“Newcastle is the third-largest city in KwaZulu-Natal, South Africa, with a total population of 363,236 citizens as of the 2011 census. 56,144 of these citizens reside in Newcastle West, whilst the balance of the population reside in the townships of Madadeni and Osizweni, which form Newcastle East. Newcastle is located in the north west corner of the province along the Ncandu River and is one of the country’s main industrial centers, encompassing four industrial zones. Newcastle covers an area of approximately 222 km2 (86 sq mi) and has a population growth rate of 0.87%, ranking the Newcastle area as South Africa’s tenth-largest city.
The upper part of the Drakensberg mountain range curls around the city. The N11 is the principal road running through the city with the R34 being the alternate route. Major roadworks are being undertaken on both routes with the N11 bypass set for realignment south of Newcastle.
Newcastle is the seat of the local municipality by the same name as well as being the seat to the Amajuba District Municipality.
The city started as Post Halt Two on the journey between Durban (then Port Natal in Zuid-Afrikaansche Republiek) and Johannesburg. The city was strategically placed in 1854 by the Surveyor General of the Natal Colony, Dr PC Sutherland. It was later known as the Waterfall River Township because of the Ncandu River. In 1864, the town of Newcastle was founded on the site, becoming the fourth settlement to be established in Natal after Durban, Weenen and Pietermaritzburg. Newcastle was named after the British Colonial Secretary, the Duke of Newcastle. In 1876, Fort Amiel was constructed to ward off the Zulus. In 1873 Newcastle became a separate electoral division. To commemorate Queen Victoria‘s Diamond (60th) Jubilee the construction of a sandstone town hall started in 1897, and was completed two years later. The town was used as a depot by the British during both the First and Second Boer War. Newcastle functioned as a major transport junction and popular stopover for wagons and post chaises during the late 19th century.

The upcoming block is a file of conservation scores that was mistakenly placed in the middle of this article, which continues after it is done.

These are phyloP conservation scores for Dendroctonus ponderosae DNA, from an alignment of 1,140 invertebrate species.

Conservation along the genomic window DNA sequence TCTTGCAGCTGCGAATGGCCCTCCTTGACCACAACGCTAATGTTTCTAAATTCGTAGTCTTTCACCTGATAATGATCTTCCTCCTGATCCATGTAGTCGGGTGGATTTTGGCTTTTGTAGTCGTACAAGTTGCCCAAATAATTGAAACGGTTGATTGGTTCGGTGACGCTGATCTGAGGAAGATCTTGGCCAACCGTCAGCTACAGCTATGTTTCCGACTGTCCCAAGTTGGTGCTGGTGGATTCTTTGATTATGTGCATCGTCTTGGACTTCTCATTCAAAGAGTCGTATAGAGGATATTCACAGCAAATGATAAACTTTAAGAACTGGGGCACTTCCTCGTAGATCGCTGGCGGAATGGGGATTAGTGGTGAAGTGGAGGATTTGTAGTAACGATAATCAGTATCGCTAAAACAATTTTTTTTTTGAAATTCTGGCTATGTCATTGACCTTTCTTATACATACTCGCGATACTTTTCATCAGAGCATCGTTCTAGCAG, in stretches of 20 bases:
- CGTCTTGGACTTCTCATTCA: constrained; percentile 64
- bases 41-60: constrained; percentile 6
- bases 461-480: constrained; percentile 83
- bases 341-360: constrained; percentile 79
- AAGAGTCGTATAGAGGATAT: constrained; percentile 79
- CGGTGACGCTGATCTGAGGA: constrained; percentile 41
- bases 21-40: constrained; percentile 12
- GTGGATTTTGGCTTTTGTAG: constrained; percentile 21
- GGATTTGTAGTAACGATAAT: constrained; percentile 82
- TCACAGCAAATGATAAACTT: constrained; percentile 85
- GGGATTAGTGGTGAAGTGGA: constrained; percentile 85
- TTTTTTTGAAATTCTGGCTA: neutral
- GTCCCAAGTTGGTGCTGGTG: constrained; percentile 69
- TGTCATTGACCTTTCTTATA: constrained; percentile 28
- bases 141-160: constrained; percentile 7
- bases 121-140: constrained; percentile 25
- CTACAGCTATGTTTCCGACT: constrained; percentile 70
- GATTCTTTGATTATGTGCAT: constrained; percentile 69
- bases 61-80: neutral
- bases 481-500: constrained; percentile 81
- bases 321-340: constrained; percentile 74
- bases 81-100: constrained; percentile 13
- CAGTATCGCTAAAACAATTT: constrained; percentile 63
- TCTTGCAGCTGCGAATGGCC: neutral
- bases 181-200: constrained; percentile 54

British preparation work for the Pretoria Convention of 1881 was done at Newcastle.
In 1890, the first train arrived in Newcastle, and the town was declared a borough in 1891. The discovery of coal brought a new era of prosperity and several ambitious building projects were planned” ~ Wikipedia